I’ve been contemplating this for a while and what better time to talk about this than when the Indian Lit Readthon (hosted by me and 3 more blogging friends, if you didn’t know) is going on? This might be more applicable to international/non-English readers but I hope everyone can take away something from this. If I take a look at my ‘Read’ shelf on Goodreads, it is abundantly clear that my reading is almost 99% books written by non-Indian authors. While I have been trying to read diversely from last year, I haven’t actively reached for books published in my own country. In this post, I’d like to outline some reasons as to why and talk about my relationship with Indian literature.
A lot of international bloggers have this issue where English books are not easily available in their countries. While only bestsellers make it to India as well, there is no dearth of books published in India that are written in English (an impact of colonialism, but let’s not get into that now). However, if you’ve been following me for a while, you know that my reading tastes are mostly geared towards middle grade and young adult. I find that Indian authors write a lot more literary ficiton, romance and non-fiction. I don’t think there are many books that have been written exclusively with Indian teens in mind. Part of the problem is that everyone assumes youngsters these days don’t read and hence no demand for YA books. While platforms like Twitter, Instagram and YouTube have stamped out that assumption (at least I’m convinced), the publishing industry has yet to produce a Twilight that will revolutionize books for Indian teens.
Another problem unique to India is that it is so diverse that although several wonderful books may exist in regional languages, one is limited to the books in languages they can read. Translated works are often not available and even if they are, many are done word-to-word and don’t really make much sense that way as the grammar rules of English and Sanskrit-based Indian languages are quite different. Also, some very old classics have gone out of print and are seriously difficult to track down. Having a very poor public library system just makes matters worse.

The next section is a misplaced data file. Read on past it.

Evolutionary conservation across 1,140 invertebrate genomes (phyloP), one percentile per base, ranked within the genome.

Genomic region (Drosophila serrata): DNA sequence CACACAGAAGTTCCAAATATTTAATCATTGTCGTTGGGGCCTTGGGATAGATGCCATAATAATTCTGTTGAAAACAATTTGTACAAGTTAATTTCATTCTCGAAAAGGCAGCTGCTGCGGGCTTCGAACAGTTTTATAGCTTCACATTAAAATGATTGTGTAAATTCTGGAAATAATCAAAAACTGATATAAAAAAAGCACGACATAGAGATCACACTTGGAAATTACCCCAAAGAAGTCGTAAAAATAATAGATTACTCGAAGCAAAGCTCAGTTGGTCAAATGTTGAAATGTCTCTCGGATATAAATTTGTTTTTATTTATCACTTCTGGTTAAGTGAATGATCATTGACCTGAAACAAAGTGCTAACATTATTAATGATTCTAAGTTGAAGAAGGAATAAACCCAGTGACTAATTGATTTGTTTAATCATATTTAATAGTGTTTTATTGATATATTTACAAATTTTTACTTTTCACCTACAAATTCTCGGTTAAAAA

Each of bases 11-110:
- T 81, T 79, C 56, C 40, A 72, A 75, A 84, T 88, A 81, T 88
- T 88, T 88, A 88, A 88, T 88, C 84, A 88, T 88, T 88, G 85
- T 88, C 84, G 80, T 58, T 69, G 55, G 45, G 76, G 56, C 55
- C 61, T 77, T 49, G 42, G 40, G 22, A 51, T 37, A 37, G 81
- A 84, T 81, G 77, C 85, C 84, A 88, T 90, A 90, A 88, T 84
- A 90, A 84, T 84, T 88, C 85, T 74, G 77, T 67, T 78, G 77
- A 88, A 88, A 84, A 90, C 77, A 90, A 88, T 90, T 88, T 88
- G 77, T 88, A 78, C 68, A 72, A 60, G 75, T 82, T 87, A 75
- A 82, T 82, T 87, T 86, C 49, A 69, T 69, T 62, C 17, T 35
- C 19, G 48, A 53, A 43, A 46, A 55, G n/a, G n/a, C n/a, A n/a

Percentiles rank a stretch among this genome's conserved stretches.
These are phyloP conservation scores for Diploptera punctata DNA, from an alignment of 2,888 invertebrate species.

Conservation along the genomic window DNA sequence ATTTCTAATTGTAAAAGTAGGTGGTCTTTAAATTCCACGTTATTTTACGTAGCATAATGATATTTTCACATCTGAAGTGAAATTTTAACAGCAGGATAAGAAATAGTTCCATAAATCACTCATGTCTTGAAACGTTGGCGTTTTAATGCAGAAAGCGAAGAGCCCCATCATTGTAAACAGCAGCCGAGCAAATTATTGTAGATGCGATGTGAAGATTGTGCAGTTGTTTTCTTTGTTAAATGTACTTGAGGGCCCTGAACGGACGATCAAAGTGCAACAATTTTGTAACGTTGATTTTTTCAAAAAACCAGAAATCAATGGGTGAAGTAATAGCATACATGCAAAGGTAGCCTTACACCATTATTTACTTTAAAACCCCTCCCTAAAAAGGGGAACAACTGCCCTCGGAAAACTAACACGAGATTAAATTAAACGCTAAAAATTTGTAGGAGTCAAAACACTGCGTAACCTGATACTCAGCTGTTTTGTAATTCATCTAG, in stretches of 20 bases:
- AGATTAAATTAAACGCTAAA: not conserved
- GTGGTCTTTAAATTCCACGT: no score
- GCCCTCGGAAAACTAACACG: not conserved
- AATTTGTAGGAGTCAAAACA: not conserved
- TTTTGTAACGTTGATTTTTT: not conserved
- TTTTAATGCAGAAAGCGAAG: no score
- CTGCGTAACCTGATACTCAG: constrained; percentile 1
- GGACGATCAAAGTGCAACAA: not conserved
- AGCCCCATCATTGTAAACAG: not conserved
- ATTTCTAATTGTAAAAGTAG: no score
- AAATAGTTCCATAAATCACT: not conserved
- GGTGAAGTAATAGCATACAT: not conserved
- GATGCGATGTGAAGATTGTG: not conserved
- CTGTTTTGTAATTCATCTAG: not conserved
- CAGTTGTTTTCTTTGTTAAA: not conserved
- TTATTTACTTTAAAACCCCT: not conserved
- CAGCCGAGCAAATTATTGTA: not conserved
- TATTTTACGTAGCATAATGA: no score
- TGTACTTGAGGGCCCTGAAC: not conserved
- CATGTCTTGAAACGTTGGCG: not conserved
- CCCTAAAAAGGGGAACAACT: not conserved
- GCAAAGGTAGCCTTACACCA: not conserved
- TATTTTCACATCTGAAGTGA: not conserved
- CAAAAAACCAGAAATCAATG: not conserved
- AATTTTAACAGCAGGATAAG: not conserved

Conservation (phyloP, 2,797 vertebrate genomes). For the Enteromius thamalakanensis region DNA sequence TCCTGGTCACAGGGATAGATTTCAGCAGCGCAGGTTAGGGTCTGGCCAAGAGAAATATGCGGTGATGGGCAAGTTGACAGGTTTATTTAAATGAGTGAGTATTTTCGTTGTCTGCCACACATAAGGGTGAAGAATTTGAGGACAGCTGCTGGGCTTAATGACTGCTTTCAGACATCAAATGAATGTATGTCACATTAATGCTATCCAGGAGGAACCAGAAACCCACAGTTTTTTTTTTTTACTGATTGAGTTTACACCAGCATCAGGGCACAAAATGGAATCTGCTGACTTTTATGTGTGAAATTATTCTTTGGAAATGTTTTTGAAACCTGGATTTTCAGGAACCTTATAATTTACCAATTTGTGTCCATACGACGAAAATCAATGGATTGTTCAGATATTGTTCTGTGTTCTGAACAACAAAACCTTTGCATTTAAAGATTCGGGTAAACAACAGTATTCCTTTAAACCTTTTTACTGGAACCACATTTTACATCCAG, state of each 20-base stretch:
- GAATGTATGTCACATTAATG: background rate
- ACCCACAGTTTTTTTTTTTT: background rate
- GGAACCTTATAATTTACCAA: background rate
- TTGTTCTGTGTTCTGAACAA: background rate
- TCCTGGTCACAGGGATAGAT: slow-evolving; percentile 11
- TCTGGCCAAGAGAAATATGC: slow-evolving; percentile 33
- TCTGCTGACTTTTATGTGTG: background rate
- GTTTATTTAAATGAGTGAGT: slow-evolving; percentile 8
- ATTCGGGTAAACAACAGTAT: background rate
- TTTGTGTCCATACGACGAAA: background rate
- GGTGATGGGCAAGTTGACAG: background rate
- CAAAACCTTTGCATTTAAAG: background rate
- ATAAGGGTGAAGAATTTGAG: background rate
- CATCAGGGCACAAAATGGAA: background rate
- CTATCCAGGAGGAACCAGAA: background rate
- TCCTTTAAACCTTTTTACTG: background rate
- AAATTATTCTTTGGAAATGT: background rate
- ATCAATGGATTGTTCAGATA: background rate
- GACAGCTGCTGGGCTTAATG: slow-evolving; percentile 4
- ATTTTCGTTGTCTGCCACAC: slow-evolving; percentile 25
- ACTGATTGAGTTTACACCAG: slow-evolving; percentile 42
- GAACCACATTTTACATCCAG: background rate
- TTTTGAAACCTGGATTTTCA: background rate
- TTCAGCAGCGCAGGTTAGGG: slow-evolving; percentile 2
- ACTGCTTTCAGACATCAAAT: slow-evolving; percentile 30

My third issue is that I use reading as an escape from reality and don’t like to read something that is close to my own experience. I generally don’t reach for books whose blurbs seem like they are describing my life, especially if I’ve heard that it has a sad ending. This is why I had hesitated to pick up Indian books in the past, but I’m slowly coming out of that mindset. Reading about similar experiences as yours can be quite refreshing as I discovered when I read Ghachar Ghochar by Vivek Shanbhag. I feel like I’m finally ready to pick up books by Indian authors and feel a deep connection with the characters whose lives echo mine or those around me. I’m hoping I will have more success stories to report after the Indian Lit Readathon is done!
Lastly, I’m of the opinion that there is a real problem with the Indian book scene right now. Self-publishing has made it easy for even a toddler with sufficient computer skills to publish books and this has meant that there is no dearth of quantity but a definite lack of quality. I have heard from other bloggers that they have often received very poorly edited manuscripts and even been harassed by authors who send their copies for review. Check out this video by popular Indian book blogger Manpreet as she talks about her worst experiences with Indian authors. All this makes me apprehensive to start books by authors who haven’t won awards and I also studiously avoid those on the bestseller lists as they are not always a guarantee of good writing. However, since there seem to be many award-winning authors from India or of Indian origin, I’m sure my TBR will henceforth forever include Indian books.
If you’re an international book blogger or a non-native English speaker, are some of these problems relevant to you as well? Do you actively read literature of your own country or translated works? For native English speakers, what are some problems in the publishing industries of your country? I would love to discuss these with you in the comments section below. If you have a lot to say, feel free to write up a post and include a pingback as I’m curious to know your opinions!